It is clear that Internet access works differently in the U.S. than it does in India, and India will need, at least for now, different means to provide its population access to the Internet than does the United States. Let's go a little further by looking at wired versus wireless telecommunications in India.
The Telecom Regulatory Authority of India states that there were only 36.2 million wired phone connections in India in 2009. Keep in mind, there are 1.14 billion people – and only 3 percent have a wired telephone. The reason is the extent of rural areas in India, which has given the country a good reason to focus on wireless communications. According to the Telecom Regulatory Authority of India, there are currently 635.5 million active cell phone subscribers in India, which translates to a market penetration of 54 percent. People in India are used to paying way too much for their ability to communicate wirelessly (much more than we think we are paying for our communications). A typical smartphone in India costs about as much as it does in the U.S. – about $600 without a contract. However, the average income per capita in India is just $1,039 per year, which means that advanced communications via a mobile computer that is more than just a feature phone will require people in India to invest more than half of their annual income into such a device. Would you be willing to do that here in the U.S., considering that our current average income is $46,381 per capita?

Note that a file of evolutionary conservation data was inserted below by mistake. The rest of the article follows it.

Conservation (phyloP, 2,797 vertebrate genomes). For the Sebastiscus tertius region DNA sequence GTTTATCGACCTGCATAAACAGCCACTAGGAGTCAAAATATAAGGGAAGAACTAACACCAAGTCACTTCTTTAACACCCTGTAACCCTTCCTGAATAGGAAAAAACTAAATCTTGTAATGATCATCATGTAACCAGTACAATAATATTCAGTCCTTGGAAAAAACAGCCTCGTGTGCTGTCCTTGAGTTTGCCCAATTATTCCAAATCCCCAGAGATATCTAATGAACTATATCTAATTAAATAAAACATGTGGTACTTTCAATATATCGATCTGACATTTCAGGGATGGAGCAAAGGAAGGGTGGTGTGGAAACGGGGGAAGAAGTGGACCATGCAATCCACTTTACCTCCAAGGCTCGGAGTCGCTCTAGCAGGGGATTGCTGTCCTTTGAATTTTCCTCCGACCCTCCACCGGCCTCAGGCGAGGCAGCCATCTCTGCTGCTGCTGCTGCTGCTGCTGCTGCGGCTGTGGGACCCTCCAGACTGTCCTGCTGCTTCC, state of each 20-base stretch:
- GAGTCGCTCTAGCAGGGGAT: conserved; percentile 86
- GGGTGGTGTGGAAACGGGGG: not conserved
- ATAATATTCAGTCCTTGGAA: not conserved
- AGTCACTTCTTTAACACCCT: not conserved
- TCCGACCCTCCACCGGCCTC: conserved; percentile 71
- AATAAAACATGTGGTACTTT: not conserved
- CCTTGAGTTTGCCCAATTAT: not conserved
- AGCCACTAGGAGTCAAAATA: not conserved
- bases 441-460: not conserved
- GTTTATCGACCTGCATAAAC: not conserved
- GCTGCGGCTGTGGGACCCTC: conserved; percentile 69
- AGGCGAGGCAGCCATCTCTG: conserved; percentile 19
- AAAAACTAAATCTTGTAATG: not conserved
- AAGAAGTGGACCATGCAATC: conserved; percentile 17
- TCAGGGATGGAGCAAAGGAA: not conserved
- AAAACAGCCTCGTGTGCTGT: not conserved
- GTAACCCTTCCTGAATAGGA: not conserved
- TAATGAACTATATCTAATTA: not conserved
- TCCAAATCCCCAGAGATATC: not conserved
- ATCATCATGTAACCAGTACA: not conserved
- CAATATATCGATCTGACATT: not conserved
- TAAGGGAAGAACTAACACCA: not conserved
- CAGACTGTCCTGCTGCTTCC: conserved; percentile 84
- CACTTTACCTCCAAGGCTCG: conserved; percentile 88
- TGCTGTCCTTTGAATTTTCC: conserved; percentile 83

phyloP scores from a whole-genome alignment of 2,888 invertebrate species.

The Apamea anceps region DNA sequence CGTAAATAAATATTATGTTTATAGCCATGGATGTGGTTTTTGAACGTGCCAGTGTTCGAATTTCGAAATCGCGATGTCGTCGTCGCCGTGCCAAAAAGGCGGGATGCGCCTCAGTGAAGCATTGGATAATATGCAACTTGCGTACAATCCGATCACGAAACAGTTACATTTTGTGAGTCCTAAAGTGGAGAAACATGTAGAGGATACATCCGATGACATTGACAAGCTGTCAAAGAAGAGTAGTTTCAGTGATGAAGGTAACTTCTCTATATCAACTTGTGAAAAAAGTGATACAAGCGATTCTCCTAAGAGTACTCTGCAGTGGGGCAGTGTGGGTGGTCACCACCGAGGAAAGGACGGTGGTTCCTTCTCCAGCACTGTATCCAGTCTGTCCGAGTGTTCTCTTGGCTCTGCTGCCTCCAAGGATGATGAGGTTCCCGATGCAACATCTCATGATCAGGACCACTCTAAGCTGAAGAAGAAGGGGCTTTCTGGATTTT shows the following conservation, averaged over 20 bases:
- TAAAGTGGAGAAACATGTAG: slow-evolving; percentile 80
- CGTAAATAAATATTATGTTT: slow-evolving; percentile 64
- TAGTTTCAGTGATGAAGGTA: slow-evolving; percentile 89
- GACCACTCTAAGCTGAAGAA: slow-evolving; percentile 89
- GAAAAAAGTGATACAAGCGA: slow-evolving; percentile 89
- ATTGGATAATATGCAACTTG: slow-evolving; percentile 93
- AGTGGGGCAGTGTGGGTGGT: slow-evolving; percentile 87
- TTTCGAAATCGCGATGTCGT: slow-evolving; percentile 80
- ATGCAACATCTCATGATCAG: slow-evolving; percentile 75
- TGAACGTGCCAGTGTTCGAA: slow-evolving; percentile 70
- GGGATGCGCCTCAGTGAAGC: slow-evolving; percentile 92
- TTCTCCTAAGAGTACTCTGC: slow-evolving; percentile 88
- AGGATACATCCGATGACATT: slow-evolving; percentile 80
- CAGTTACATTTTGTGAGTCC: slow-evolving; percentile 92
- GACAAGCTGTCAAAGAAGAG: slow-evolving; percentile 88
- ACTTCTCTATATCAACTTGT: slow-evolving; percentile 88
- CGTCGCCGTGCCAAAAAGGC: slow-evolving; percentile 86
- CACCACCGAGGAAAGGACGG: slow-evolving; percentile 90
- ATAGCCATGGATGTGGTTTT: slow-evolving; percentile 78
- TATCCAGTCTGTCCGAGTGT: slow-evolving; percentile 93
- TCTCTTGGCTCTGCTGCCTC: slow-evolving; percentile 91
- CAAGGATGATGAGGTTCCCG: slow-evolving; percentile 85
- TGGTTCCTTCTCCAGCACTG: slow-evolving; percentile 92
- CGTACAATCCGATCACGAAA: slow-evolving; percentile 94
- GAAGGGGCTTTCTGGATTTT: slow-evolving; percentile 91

There is a real need in India for a basic, low cost Internet device that may also serve as a cell phone – one such as the Aakash. An expenditure of $60 is about 6 percent of the annual per capita income in India, which is far more acceptable. It is comparable to about $2,800 here in the U.S. It isn’t cheap, but it’s better than $25,000.
In India, the Aakash almost certainly has a bright future. It perfectly fills a need and provides an affordable way to communicate and access information on the Internet.
In the U.S., it is a different story. You can imagine the first reviews with complaints about a terrible display, lack of storage space, slow processor and cheap materials. We have different expectations, and while it may be cool to own a $35 or $50 tablet initially, it has an older version of Android where you will need a vastly more capable device to run the applications in which you may be interested. There are no such expectations in India. You can't miss what you don't know, and you will be happy with it if it enables you to do more than you could before. The Aakash will enable millions of people in India to access the Internet – people who could not have previously afforded Internet browsing. Also, imagine the new ways of wireless communication it may facilitate.
A $35 or $50 tablet is what India needs today. In the U.S. this tablet would definitely fail.